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Family and Medical Leave Act - Research Paper Example

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The Act was ratified into law by President Clinton and requires employers to provide unpaid leave to employees to address serious…
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Family and Medical Leave Act
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Family and Medical Leave Act Family and Medical Leave Act The Family and Medical Leave Act (FMLA) was enacted in 1993 to grant temporary medical and family leave under specified conditions (Merkle, 2012). The Act was ratified into law by President Clinton and requires employers to provide unpaid leave to employees to address serious health conditions, provide care for sick family members or adopted or newborn children. The Act was then amended in 2008 with the objective of assisting employees to balance work-related demands with family responsibilities without having to risk their employment. The unpaid leave should be for a duration of 12 weeks within a period of 12 months and available to eligible employees. It is applicable to all public employees and those in private companies with at least 50 employees. Certain FMLA provisions are favorable for employers and employees. However, the area of Human Resources (HR) has struggled with some of its aspects, especially those in regards to episodic or chronic conditions, sporadic use of leave or serious conditions of health. HR departments are facing challenges in terms of keeping track of intermittent leave; chronic abuse of such leave; morale problems arising from employees required to cover for absent colleagues; associated costs of productivity loss due employees being on leave; vague medical leave certification documentation by healthcare professionals; and the uncertainty of the leave requests’ legitimacy (Merkle, 2012).
On the employers’ part, they are challenged by the realization that employees will not always notify them promptly when they require FMLA leave, more so in cases of unexpected conditions. Regulations stipulate that employees give a notice of at least 30 days in advance, but this is not practical in unforeseeable emergencies. Therefore, it becomes a considerable problem for the employer and HR department to plan for the absence of their employees. Eligible employees are the greatest beneficiaries of FMLA, so long as they can give sufficient notice with supporting evidence of the need for leave. They have enough time to address family and personal obligations while their jobs are still guaranteed. The Department of Labor (DOL) proposed a pitch in 2011, aiming to promote the clarity of behavior associated with leave-taking (BLR, 2012). According to the DOL, it is imperative for employees, employers and HR departments to develop compliance programs and regulatory priorities based on current and credible data rather than anecdotal and outdated information. An example of pending legislation is that of the state of Washington, in which employees will be granted up to five weeks family leave insurance benefits (BLR, 2012). This will have a weekly benefit of $250.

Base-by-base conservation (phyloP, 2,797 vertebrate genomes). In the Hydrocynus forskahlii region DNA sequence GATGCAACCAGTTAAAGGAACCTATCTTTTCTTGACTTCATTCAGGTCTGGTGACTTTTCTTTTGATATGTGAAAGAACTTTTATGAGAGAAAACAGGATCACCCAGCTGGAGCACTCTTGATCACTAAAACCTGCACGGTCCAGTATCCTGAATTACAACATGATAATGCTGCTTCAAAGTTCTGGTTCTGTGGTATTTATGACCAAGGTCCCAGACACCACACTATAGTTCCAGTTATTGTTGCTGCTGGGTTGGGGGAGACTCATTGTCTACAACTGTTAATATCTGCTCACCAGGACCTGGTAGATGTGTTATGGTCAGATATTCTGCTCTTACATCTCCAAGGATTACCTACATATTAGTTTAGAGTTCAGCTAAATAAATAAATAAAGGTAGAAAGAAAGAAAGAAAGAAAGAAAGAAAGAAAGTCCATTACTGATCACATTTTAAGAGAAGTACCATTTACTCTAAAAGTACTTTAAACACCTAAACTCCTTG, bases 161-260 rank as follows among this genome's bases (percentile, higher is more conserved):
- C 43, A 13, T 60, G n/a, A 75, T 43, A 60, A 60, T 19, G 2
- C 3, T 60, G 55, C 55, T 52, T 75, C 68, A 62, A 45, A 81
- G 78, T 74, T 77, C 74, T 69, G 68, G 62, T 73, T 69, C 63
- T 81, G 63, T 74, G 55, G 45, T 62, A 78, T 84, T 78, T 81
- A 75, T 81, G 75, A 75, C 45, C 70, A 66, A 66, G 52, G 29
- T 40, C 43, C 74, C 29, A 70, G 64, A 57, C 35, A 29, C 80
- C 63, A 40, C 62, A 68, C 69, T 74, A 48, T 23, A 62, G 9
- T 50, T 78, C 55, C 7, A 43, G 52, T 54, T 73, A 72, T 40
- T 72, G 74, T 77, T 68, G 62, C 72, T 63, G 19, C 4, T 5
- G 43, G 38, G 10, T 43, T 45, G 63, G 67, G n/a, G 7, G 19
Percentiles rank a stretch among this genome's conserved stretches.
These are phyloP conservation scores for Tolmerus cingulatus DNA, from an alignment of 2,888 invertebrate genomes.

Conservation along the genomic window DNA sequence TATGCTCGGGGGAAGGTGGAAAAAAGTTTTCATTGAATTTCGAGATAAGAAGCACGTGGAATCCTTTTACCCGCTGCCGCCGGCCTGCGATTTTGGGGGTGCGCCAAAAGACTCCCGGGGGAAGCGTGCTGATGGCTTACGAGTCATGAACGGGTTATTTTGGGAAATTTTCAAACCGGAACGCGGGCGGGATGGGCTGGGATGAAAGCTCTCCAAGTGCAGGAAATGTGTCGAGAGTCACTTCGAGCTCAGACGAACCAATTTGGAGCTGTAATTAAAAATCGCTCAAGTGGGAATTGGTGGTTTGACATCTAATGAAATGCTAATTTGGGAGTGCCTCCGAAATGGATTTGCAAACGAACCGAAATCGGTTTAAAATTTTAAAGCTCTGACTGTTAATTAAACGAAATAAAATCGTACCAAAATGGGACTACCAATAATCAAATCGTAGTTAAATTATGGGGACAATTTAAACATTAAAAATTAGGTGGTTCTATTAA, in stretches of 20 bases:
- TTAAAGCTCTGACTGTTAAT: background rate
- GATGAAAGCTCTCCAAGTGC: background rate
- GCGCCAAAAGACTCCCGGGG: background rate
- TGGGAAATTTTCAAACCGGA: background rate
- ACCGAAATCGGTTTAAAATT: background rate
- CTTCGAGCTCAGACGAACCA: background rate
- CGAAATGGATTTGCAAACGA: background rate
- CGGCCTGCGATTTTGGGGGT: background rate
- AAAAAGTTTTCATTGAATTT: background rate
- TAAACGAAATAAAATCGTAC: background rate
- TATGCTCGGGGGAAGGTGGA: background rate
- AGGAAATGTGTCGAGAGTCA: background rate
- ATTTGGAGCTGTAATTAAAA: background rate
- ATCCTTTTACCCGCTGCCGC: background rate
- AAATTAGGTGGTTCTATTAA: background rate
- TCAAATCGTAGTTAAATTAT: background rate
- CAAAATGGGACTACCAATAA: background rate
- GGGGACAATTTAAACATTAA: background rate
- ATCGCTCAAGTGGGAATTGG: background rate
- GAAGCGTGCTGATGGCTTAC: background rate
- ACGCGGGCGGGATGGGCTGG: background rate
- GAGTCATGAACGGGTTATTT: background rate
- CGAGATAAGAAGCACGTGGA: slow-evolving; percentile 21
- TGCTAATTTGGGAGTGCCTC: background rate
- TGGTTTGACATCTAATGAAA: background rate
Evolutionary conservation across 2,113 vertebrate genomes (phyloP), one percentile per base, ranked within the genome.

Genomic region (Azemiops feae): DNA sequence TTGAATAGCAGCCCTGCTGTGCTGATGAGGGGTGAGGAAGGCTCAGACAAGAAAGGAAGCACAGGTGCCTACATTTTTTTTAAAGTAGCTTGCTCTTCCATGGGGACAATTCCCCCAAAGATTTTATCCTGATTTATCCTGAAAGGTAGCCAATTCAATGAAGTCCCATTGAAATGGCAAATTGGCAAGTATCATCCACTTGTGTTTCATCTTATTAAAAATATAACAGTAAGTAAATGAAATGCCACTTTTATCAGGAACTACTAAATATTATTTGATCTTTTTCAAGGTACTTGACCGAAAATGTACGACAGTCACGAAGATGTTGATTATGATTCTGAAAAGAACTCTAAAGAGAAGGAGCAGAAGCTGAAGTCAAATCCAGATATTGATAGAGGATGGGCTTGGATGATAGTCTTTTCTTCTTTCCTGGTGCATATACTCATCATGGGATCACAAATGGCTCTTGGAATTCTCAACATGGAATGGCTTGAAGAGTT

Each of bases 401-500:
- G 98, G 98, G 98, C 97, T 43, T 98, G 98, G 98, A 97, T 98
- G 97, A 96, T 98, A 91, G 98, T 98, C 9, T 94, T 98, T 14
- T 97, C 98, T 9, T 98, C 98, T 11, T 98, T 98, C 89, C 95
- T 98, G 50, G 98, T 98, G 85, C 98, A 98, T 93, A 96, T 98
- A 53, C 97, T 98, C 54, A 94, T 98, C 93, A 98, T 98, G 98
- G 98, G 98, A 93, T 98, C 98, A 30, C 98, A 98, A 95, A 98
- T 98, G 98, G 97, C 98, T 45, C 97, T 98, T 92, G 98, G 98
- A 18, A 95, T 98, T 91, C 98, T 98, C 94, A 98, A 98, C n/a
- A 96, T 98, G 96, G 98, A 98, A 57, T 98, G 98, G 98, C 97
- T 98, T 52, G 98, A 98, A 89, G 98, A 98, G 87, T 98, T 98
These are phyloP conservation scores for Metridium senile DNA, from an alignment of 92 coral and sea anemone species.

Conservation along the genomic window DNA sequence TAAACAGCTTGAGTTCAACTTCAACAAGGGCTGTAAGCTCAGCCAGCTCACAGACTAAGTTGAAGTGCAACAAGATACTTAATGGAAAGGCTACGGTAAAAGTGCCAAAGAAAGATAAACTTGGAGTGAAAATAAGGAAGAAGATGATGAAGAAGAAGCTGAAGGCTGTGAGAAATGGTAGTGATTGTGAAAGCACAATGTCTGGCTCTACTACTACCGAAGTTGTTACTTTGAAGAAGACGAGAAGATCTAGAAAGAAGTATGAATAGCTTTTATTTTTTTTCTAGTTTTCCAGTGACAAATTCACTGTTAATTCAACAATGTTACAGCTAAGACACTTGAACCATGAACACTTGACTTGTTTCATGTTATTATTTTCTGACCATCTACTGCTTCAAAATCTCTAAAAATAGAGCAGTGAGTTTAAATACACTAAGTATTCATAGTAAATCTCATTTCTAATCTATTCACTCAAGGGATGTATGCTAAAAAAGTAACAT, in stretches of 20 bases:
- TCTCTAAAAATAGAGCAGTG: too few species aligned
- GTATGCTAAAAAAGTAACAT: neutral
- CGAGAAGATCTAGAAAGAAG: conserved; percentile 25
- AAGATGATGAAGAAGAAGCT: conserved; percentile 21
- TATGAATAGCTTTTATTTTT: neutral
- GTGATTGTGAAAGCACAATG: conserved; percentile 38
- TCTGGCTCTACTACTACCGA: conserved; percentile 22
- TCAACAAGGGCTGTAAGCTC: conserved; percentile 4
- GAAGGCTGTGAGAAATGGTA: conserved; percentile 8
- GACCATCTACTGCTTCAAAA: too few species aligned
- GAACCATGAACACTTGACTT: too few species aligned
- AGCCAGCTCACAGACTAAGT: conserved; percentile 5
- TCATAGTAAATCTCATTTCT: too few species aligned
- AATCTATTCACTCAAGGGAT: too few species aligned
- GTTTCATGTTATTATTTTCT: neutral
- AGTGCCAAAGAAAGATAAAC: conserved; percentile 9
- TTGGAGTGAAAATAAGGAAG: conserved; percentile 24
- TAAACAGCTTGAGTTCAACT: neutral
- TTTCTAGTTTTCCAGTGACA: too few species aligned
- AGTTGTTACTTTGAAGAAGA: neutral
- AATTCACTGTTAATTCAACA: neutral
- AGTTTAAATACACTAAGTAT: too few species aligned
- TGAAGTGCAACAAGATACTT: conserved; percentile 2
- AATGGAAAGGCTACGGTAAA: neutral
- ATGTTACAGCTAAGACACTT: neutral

Agreeably, this Act was necessary because there comes a time when employees need more than the conventional paid leave to resolve, or at least just address, family matters. The underlying significance is that employees would not work to their optimum productivity if domestic issues are weighing down on them. For example, an employee is not expected to give full concentration on their job when they have a terminally ill parent at home. They should be given more time to contribute the care they can and return to work with one burden out of the way. The only aspect that may not have been considered exhaustively is how employers stand to cushion themselves from the long absence of employees, although the requirement of “at least 50 employees” addresses it considerably (DOL, 2007).
References
Department of Labor (DOL). (2007). Family and Medical Leave Act Regulations: A Report on the Department of Labor’s Request for Information. Federal Register 72(124), 114-121.
Merkle, J. (2012). Management and ideology. California: University of California Press.
The Business and Legal Resources (BLR). (2012). FMLA 2012: What happens next. Retrieved from http://hr.blr.com/whitepapers/Benefits-leave/FLMA-Leave-of-Absence/FLMA-2011-Year-in-Review-/ Read More
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